Cutting corporation tax – a boost for growth or pay-back time for the CBI?
The Chancellor claimed that his budget was ‘progressive’, which would probably be a surprise to those who might justifiably expect to benefit from any usual definition of progressive measures. He also claimed it would boost the prospects for economic growth. How do the corporation tax cuts fare judged by these claims?
The headline policy on corporation tax is the reduction of the main rate from 28% to 24% over the next four years. The Budget does not claim that this will have any impact on growth, but does boast that it ‘will give the UK the lowest rate of corporation tax in the G7’. Is this really a top priority at a time when the Government is trying to save billions of pounds and is cutting the benefits paid to protect the health of pregnant women?
For such tax cuts to be justified, there needs to be a credible argument that cutting corporation tax would feed through into higher economic growth and therefore jobs. However, the international evidence to support this assumption is weak; significantly, none is presented in the Budget at all. In addition, the corporation tax cuts are being funded by reforms to other tax credits and allowances. These include tax credits and allowances that are designed to encourage investment both in capital and R&D, so reducing these in favour of headline tax rate reductions is not likely to encourage growth.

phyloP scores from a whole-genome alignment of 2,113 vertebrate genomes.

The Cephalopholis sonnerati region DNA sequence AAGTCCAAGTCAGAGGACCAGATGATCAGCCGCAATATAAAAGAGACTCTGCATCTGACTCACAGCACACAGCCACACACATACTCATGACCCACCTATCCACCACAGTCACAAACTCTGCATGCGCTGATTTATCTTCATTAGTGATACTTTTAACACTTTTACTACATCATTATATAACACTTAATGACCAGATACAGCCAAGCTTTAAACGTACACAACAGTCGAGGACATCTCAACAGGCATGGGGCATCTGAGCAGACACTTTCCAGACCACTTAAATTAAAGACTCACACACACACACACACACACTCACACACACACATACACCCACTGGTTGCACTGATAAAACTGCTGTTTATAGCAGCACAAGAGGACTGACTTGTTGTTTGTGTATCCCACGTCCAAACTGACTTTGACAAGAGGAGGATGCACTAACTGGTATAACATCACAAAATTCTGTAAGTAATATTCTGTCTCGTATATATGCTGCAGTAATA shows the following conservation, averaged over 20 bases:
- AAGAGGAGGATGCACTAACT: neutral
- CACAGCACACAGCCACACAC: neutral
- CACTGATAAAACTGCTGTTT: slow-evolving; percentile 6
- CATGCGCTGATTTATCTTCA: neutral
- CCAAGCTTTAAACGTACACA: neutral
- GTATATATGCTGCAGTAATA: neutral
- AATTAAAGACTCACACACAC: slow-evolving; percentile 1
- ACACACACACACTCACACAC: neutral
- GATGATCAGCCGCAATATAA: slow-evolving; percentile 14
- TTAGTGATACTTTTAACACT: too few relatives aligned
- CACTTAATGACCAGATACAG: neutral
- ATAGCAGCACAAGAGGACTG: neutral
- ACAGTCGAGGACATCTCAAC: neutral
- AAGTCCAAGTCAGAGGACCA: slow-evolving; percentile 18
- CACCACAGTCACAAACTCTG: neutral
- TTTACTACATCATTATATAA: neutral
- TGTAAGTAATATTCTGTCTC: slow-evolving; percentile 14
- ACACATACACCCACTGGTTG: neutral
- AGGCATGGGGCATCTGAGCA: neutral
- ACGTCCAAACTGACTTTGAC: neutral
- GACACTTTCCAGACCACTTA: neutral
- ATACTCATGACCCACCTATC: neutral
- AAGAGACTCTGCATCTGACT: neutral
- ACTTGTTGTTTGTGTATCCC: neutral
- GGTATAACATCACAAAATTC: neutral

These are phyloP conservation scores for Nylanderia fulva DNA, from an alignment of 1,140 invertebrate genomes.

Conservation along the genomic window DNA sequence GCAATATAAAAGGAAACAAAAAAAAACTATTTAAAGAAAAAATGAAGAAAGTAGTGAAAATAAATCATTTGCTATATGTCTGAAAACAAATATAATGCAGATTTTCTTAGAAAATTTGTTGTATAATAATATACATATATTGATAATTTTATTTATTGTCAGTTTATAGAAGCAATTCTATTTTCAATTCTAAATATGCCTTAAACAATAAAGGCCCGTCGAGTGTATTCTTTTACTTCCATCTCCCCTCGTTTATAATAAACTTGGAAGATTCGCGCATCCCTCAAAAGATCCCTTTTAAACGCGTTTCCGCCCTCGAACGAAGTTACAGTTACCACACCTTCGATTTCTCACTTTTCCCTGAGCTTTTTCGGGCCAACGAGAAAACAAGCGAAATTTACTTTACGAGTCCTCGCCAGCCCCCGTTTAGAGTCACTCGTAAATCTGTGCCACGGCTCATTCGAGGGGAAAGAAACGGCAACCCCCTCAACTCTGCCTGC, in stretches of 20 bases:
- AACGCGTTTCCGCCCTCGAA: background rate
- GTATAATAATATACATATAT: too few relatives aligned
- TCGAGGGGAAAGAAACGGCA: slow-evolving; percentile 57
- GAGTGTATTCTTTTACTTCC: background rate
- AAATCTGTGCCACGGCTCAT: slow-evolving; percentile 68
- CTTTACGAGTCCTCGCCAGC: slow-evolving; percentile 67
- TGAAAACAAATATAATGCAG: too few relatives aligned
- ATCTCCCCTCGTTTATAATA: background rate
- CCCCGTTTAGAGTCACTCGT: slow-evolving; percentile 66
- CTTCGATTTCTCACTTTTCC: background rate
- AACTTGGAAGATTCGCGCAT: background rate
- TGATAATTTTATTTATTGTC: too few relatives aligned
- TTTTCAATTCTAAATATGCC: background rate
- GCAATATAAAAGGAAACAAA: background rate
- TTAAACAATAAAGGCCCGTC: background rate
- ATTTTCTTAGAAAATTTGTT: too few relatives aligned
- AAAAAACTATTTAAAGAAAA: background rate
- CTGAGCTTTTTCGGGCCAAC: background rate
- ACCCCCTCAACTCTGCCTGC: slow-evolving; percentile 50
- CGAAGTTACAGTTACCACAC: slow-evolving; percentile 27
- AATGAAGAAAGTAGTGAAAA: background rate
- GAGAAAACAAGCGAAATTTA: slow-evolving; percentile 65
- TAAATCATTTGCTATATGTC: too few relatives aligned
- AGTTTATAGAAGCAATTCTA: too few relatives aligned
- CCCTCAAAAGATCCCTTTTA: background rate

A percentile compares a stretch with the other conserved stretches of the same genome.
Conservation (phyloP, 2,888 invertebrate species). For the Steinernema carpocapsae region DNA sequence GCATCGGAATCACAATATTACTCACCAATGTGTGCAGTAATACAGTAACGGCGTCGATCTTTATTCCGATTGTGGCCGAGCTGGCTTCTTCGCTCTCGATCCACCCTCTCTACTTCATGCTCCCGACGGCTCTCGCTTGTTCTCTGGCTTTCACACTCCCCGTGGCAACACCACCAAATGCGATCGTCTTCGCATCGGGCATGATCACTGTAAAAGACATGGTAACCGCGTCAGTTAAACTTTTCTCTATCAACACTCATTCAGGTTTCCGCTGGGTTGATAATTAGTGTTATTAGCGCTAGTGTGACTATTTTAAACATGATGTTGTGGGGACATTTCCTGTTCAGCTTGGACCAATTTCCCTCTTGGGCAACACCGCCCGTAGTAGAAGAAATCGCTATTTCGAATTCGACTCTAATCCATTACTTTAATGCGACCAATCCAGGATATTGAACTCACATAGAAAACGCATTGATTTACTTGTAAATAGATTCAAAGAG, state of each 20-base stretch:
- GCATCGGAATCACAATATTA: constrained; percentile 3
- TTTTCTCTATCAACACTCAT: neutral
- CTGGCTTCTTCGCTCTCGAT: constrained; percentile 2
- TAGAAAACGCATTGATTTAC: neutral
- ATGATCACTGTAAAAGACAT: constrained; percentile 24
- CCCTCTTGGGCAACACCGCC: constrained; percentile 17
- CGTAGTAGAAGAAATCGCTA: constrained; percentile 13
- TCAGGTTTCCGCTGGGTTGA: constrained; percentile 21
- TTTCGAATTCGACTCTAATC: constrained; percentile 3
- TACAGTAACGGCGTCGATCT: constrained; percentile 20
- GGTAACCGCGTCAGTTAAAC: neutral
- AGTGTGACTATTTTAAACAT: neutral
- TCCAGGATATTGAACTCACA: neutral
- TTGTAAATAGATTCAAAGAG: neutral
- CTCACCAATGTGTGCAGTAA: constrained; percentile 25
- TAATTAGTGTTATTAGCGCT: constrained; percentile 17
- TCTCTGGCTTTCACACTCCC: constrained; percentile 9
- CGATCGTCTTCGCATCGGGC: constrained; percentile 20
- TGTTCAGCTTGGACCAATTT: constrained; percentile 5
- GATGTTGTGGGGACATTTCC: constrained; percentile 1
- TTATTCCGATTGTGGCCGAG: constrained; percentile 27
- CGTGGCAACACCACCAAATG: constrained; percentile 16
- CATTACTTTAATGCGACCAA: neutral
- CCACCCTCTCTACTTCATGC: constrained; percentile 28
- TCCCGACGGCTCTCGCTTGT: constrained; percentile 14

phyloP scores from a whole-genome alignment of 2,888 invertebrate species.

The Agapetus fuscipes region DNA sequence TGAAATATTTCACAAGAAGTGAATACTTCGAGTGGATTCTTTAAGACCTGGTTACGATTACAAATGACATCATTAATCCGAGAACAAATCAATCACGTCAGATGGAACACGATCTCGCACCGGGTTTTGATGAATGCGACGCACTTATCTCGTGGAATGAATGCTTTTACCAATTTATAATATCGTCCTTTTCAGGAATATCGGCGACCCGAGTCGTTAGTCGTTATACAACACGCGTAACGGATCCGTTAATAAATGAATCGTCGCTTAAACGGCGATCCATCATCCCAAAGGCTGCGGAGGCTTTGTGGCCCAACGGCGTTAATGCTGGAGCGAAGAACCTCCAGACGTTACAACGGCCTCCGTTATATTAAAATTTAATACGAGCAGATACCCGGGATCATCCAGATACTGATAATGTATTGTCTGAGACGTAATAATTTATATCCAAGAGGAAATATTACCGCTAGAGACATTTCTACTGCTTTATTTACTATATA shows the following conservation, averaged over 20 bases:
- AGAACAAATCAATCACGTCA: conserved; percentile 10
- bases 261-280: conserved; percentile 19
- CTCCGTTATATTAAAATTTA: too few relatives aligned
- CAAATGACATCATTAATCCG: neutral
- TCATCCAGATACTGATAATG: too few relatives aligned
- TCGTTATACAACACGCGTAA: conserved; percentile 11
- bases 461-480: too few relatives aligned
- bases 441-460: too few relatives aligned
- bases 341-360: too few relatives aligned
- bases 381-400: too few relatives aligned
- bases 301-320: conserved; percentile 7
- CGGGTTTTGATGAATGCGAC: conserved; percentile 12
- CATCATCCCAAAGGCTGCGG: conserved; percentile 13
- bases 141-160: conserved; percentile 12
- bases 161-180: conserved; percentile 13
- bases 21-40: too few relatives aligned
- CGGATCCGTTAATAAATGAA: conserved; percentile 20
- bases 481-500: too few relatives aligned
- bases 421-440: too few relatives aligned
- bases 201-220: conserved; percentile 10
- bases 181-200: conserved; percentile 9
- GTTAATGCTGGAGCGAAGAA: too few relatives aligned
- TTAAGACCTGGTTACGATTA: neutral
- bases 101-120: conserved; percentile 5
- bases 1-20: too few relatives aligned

In a budget full of drastic measures cutting the protection offered to vulnerable groups, it was essential that any tax cuts served a wider social and economic purpose such as boosting economic growth or jobs . The cuts to corporation tax rates fail this test and illustrate the Coalition Government’s ideological preference for prioritising profits over people.